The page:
Sound and fury
Ryan Summerlin May 23, 2013
This might have been the shortest cover-up in history.
General knowledge that the attack Sept. 11, 2012, in Benghazi that killed Ambassador Christopher Stevens and three others did not spring spontaneously from protests in Cairo over an American video disparaging Muhammed came what, three weeks into this scandalette?
By the presidential election debates, we could understand that President Obama’s explanations were lame, but hardly criminal. And this episode was well digested by election day.
His political fate did not turn on the war on terror. If it did, W. would have lost in a landslide back in 2004, when the wound was still raw and Osama was still alive.
‘Mothers all want their sons to grow up to be president, but they don’t want them to become politicians in the process.’
John F. Kennedy
Now it turns out that overeager Republican aides were lying in an effort to expose the lying liars among the aides serving Democratic pols. And so an ABC scoop about heavy-handed editing of talking points for U.N. Ambassador Susan Rice turned out to be pretty much baloney for lack of a journalist practicing, ahem, journalism.
Correspondent Jonathan Karl settled for listening to a GOP advocate’s twisted characterization of the emails in question instead of seeing them for himself. Oops.
So those dummies in the White House did a brilliant thing last week. They released the actual emails to the public.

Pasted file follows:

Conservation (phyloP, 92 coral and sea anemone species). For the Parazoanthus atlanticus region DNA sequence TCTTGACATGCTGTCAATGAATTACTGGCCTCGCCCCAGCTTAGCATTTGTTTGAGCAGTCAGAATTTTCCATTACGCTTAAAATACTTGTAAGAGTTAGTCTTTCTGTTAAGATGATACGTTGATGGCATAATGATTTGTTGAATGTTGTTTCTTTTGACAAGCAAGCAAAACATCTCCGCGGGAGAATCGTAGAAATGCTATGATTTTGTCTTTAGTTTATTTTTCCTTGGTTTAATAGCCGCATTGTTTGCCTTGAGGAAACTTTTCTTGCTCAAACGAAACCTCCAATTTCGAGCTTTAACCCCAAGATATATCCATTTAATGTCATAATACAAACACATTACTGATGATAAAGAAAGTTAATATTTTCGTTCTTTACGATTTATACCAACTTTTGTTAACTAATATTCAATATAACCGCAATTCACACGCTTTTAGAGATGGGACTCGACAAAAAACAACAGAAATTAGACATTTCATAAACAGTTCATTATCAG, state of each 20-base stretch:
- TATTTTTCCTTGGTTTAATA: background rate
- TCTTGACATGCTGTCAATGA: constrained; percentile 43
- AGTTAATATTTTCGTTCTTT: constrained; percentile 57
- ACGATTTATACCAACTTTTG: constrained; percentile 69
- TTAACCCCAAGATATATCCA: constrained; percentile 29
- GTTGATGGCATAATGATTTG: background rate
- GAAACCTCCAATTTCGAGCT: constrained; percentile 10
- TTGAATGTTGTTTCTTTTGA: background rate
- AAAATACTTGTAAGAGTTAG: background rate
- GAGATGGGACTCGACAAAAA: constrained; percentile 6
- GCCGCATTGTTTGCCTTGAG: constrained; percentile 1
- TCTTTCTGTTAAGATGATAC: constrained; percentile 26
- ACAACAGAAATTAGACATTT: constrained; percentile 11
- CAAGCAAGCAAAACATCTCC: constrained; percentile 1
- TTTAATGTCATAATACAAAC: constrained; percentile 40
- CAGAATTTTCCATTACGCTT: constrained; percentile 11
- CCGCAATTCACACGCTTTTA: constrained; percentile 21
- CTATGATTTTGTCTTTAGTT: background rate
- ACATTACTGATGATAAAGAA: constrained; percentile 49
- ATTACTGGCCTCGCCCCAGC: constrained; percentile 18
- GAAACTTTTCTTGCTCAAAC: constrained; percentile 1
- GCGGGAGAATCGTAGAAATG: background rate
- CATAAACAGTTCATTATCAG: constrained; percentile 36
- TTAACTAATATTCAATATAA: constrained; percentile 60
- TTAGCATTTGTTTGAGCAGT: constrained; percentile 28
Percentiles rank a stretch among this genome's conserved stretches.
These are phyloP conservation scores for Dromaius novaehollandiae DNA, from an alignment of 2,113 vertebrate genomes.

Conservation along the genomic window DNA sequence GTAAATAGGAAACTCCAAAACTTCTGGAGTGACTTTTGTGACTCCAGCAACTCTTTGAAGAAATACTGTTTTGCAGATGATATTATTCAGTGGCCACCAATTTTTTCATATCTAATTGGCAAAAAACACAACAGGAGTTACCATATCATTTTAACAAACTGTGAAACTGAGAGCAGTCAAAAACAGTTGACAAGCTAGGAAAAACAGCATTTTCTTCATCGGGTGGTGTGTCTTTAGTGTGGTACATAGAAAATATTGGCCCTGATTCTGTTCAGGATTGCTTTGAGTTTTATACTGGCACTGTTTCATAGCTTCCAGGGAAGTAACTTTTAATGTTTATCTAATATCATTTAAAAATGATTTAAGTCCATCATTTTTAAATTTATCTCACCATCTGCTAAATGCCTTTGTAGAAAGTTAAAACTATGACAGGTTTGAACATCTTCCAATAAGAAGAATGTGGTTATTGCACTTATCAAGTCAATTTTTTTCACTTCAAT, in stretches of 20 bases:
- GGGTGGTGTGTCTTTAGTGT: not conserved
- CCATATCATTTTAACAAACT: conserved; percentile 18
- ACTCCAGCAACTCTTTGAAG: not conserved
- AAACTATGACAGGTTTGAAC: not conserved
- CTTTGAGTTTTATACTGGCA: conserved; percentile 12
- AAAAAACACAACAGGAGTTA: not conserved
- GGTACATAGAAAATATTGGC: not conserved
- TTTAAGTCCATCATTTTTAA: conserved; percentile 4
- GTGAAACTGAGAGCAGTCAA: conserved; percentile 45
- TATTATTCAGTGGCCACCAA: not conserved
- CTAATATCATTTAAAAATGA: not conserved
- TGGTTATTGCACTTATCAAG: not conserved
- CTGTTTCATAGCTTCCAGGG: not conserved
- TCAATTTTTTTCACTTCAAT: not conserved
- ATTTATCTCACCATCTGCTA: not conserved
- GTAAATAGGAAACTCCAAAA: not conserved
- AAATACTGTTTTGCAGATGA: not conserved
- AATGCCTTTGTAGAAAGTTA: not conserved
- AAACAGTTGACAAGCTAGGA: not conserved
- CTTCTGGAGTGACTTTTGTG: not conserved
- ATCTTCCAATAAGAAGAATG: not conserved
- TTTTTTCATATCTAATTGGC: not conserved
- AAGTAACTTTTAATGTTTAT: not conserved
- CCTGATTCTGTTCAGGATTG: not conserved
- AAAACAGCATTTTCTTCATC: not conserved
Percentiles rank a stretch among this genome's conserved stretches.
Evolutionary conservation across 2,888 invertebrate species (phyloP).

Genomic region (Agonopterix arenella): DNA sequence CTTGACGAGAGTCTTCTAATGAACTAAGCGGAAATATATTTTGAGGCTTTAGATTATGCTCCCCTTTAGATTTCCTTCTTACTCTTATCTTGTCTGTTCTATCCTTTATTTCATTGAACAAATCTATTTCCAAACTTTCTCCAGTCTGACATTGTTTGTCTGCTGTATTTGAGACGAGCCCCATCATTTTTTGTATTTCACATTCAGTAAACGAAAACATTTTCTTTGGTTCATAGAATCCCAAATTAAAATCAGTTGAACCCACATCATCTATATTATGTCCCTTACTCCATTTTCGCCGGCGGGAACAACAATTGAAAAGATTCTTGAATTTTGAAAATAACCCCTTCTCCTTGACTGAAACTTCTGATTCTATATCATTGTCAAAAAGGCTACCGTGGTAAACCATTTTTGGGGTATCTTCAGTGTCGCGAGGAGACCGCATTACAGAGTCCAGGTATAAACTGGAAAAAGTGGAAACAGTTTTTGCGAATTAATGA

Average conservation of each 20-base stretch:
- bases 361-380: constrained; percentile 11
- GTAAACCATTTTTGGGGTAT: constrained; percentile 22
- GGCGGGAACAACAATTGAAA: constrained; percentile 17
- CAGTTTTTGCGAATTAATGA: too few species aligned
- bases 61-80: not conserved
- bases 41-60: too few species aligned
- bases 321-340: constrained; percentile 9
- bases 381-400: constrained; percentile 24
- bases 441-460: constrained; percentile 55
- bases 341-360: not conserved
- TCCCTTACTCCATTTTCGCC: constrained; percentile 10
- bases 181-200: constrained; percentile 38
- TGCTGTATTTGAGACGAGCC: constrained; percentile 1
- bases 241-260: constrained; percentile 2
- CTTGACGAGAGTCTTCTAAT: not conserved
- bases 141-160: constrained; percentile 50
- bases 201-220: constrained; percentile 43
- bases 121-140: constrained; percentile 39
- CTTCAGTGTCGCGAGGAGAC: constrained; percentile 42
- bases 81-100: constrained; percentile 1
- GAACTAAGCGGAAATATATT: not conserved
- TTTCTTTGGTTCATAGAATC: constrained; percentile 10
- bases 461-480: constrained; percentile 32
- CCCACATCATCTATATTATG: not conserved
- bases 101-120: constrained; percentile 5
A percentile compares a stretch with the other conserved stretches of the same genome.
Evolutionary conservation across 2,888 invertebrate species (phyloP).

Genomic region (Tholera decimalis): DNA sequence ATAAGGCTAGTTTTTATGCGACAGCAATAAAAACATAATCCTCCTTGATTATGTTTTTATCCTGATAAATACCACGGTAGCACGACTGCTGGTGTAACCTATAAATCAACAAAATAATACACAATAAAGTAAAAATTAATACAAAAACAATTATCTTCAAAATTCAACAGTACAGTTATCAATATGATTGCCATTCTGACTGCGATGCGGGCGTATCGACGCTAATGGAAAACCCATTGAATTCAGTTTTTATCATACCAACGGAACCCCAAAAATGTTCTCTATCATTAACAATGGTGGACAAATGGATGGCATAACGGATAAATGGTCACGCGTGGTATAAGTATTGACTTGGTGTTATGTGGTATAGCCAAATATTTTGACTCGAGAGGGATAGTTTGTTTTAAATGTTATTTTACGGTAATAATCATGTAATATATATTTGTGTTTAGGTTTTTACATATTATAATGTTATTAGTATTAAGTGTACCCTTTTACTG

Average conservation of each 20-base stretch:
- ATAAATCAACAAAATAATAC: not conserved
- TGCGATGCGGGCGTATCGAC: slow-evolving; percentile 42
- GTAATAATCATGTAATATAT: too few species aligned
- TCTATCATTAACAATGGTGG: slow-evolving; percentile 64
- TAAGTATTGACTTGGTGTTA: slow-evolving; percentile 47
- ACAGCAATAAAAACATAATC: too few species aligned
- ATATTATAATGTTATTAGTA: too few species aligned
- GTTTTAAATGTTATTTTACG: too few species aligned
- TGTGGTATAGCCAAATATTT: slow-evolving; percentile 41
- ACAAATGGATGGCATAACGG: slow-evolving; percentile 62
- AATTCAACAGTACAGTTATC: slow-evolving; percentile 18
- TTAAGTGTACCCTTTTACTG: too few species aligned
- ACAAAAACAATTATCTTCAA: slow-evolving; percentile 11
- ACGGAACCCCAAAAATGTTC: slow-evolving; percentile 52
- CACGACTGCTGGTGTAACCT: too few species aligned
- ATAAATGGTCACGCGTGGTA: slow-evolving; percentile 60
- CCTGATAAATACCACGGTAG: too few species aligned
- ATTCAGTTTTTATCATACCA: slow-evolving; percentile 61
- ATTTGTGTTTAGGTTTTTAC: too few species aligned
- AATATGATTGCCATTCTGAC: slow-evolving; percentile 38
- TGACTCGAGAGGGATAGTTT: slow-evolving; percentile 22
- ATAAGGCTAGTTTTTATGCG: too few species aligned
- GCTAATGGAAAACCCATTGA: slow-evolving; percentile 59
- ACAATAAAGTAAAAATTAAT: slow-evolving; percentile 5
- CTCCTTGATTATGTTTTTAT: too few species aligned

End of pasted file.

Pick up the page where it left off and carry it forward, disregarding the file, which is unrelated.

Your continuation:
Oh well, another “worst … since Watergate” shot down. Almost makes you nostalgic for Abramoff, which is sort of like when Harold Minor was touted as the next Michael Jordan. As in … um, sure.
These days, every whisper of a scandal gets the “Watergate” hysteria.
Now those GOP lions on Capitol Hill are backtracking from their cover-up and Watergate loose talk.
Even the IRS thing is losing steam as liberal “progressive” groups talk about the IRS being difficult with them, too, over tax status, although the division chief in Cincinnati taking the Fifth before a congressional committee the other day was titillating.
The Justice Department sneaking around The Associated Press in hopes of finding a leaker similarly is weak sauce for a fresh scandal. Federal governments under either party have always sought to quell leaks. That’s why the occasional journalist spends quality time in jail for declining to give up a secret source. I wish we cared more about that. But it’s the biggest yawner of this holey trinity.
The upshot here is that once again the politicians have taken their eye off the ball of leadership.
That includes President Obama and the administration he presumes to lead with a remarkable level of ignorance about what’s actually going on.
And it includes a GOP leadership that we already know has far less interest in leading our country than tarring the other guys for their own advantage. After all, in the depths of the Great Recession, these jokers declared that their No. 1 goal was not getting the country out of this catastrophe, but holding the Democrat to one term.
So everyone glosses over very real issues of security afield, and that’s why the foreign service professionals are dismayed by the politicians of all stripes.
I’m talking about the career men and women who serve under either party’s administrations.
They have their biases, too, to be sure. But in cases like this, their perspective is where our attention properly belongs.
They actually know what they are talking about.
We can almost define “politician” as one who has no clue, but seeks advantage anyway for his or her party.
In any case, the tragedy itself has gone largely overlooked. There are important issues here, and fingers of blame extend to both parties. No surprise there.
What America has chosen to fixate on, however, is Shakespearean. Alas, we’ve gone to sound and fury … and much ado.
Shame on us.
Editor and Publisher Don Rogers can be reached at firstname.lastname@example.org or 970-748-2920.